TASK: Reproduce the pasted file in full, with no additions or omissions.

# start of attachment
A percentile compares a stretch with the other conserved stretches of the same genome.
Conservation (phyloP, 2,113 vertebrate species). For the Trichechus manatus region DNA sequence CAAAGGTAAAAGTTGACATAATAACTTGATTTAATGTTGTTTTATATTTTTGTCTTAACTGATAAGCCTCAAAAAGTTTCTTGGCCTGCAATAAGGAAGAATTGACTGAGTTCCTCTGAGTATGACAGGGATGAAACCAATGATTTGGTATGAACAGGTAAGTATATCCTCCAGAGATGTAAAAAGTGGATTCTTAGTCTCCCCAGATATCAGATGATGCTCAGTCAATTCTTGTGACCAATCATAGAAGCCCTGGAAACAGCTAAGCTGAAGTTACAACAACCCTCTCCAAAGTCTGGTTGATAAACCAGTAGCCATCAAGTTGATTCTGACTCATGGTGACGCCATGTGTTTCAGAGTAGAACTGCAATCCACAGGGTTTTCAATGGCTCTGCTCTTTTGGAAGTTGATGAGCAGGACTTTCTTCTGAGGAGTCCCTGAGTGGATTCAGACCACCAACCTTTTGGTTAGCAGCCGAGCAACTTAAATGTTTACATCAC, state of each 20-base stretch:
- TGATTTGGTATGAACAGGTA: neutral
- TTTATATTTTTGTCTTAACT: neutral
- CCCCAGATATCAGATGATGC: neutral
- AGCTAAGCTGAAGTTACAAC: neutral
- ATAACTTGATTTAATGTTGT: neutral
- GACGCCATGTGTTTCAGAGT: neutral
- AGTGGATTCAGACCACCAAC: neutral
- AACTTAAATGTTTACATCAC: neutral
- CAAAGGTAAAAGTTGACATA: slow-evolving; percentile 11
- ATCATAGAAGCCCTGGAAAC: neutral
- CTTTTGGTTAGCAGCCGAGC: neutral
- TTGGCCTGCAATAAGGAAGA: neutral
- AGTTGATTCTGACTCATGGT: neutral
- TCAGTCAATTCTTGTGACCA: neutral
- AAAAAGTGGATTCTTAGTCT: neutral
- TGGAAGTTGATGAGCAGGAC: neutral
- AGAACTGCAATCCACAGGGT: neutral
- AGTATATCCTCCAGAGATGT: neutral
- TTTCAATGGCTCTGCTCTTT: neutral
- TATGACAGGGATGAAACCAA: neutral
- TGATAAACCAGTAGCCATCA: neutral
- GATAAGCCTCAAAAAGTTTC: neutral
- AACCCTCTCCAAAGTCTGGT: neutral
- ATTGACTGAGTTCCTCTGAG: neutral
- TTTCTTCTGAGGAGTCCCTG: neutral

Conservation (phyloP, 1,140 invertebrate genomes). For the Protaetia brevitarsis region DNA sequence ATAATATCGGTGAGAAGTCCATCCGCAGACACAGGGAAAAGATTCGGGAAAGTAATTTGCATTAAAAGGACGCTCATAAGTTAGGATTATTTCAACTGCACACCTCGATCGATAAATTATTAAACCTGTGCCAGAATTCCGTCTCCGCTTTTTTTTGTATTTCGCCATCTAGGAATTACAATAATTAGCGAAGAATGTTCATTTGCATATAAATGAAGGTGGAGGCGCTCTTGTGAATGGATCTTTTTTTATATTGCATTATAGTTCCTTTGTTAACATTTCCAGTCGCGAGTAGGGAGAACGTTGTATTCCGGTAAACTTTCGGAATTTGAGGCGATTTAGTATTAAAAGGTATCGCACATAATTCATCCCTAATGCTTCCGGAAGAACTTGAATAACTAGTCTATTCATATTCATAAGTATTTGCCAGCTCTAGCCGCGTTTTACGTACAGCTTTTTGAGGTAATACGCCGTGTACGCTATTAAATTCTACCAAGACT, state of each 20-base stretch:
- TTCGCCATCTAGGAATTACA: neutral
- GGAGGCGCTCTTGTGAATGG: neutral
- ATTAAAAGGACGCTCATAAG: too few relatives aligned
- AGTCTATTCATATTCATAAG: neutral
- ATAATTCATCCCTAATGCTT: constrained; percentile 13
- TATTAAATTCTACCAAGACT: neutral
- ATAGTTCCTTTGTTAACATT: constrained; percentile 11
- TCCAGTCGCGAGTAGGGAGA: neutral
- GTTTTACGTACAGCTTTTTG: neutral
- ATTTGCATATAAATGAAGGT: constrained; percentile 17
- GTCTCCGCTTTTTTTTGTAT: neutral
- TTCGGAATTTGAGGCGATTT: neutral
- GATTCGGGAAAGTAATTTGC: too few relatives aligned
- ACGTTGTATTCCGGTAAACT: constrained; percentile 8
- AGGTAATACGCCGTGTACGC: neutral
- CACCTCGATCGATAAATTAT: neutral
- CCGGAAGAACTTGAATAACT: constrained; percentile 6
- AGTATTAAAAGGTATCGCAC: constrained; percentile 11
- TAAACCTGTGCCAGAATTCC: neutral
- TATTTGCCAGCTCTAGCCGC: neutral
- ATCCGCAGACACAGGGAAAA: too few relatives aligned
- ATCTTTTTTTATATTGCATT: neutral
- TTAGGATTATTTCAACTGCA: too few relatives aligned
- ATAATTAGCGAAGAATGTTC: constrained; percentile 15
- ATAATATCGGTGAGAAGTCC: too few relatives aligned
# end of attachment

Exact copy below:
A percentile compares a stretch with the other conserved stretches of the same genome.
Conservation (phyloP, 2,113 vertebrate species). For the Trichechus manatus region DNA sequence CAAAGGTAAAAGTTGACATAATAACTTGATTTAATGTTGTTTTATATTTTTGTCTTAACTGATAAGCCTCAAAAAGTTTCTTGGCCTGCAATAAGGAAGAATTGACTGAGTTCCTCTGAGTATGACAGGGATGAAACCAATGATTTGGTATGAACAGGTAAGTATATCCTCCAGAGATGTAAAAAGTGGATTCTTAGTCTCCCCAGATATCAGATGATGCTCAGTCAATTCTTGTGACCAATCATAGAAGCCCTGGAAACAGCTAAGCTGAAGTTACAACAACCCTCTCCAAAGTCTGGTTGATAAACCAGTAGCCATCAAGTTGATTCTGACTCATGGTGACGCCATGTGTTTCAGAGTAGAACTGCAATCCACAGGGTTTTCAATGGCTCTGCTCTTTTGGAAGTTGATGAGCAGGACTTTCTTCTGAGGAGTCCCTGAGTGGATTCAGACCACCAACCTTTTGGTTAGCAGCCGAGCAACTTAAATGTTTACATCAC, state of each 20-base stretch:
- TGATTTGGTATGAACAGGTA: neutral
- TTTATATTTTTGTCTTAACT: neutral
- CCCCAGATATCAGATGATGC: neutral
- AGCTAAGCTGAAGTTACAAC: neutral
- ATAACTTGATTTAATGTTGT: neutral
- GACGCCATGTGTTTCAGAGT: neutral
- AGTGGATTCAGACCACCAAC: neutral
- AACTTAAATGTTTACATCAC: neutral
- CAAAGGTAAAAGTTGACATA: slow-evolving; percentile 11
- ATCATAGAAGCCCTGGAAAC: neutral
- CTTTTGGTTAGCAGCCGAGC: neutral
- TTGGCCTGCAATAAGGAAGA: neutral
- AGTTGATTCTGACTCATGGT: neutral
- TCAGTCAATTCTTGTGACCA: neutral
- AAAAAGTGGATTCTTAGTCT: neutral
- TGGAAGTTGATGAGCAGGAC: neutral
- AGAACTGCAATCCACAGGGT: neutral
- AGTATATCCTCCAGAGATGT: neutral
- TTTCAATGGCTCTGCTCTTT: neutral
- TATGACAGGGATGAAACCAA: neutral
- TGATAAACCAGTAGCCATCA: neutral
- GATAAGCCTCAAAAAGTTTC: neutral
- AACCCTCTCCAAAGTCTGGT: neutral
- ATTGACTGAGTTCCTCTGAG: neutral
- TTTCTTCTGAGGAGTCCCTG: neutral

Conservation (phyloP, 1,140 invertebrate genomes). For the Protaetia brevitarsis region DNA sequence ATAATATCGGTGAGAAGTCCATCCGCAGACACAGGGAAAAGATTCGGGAAAGTAATTTGCATTAAAAGGACGCTCATAAGTTAGGATTATTTCAACTGCACACCTCGATCGATAAATTATTAAACCTGTGCCAGAATTCCGTCTCCGCTTTTTTTTGTATTTCGCCATCTAGGAATTACAATAATTAGCGAAGAATGTTCATTTGCATATAAATGAAGGTGGAGGCGCTCTTGTGAATGGATCTTTTTTTATATTGCATTATAGTTCCTTTGTTAACATTTCCAGTCGCGAGTAGGGAGAACGTTGTATTCCGGTAAACTTTCGGAATTTGAGGCGATTTAGTATTAAAAGGTATCGCACATAATTCATCCCTAATGCTTCCGGAAGAACTTGAATAACTAGTCTATTCATATTCATAAGTATTTGCCAGCTCTAGCCGCGTTTTACGTACAGCTTTTTGAGGTAATACGCCGTGTACGCTATTAAATTCTACCAAGACT, state of each 20-base stretch:
- TTCGCCATCTAGGAATTACA: neutral
- GGAGGCGCTCTTGTGAATGG: neutral
- ATTAAAAGGACGCTCATAAG: too few relatives aligned
- AGTCTATTCATATTCATAAG: neutral
- ATAATTCATCCCTAATGCTT: constrained; percentile 13
- TATTAAATTCTACCAAGACT: neutral
- ATAGTTCCTTTGTTAACATT: constrained; percentile 11
- TCCAGTCGCGAGTAGGGAGA: neutral
- GTTTTACGTACAGCTTTTTG: neutral
- ATTTGCATATAAATGAAGGT: constrained; percentile 17
- GTCTCCGCTTTTTTTTGTAT: neutral
- TTCGGAATTTGAGGCGATTT: neutral
- GATTCGGGAAAGTAATTTGC: too few relatives aligned
- ACGTTGTATTCCGGTAAACT: constrained; percentile 8
- AGGTAATACGCCGTGTACGC: neutral
- CACCTCGATCGATAAATTAT: neutral
- CCGGAAGAACTTGAATAACT: constrained; percentile 6
- AGTATTAAAAGGTATCGCAC: constrained; percentile 11
- TAAACCTGTGCCAGAATTCC: neutral
- TATTTGCCAGCTCTAGCCGC: neutral
- ATCCGCAGACACAGGGAAAA: too few relatives aligned
- ATCTTTTTTTATATTGCATT: neutral
- TTAGGATTATTTCAACTGCA: too few relatives aligned
- ATAATTAGCGAAGAATGTTC: constrained; percentile 15
- ATAATATCGGTGAGAAGTCC: too few relatives aligned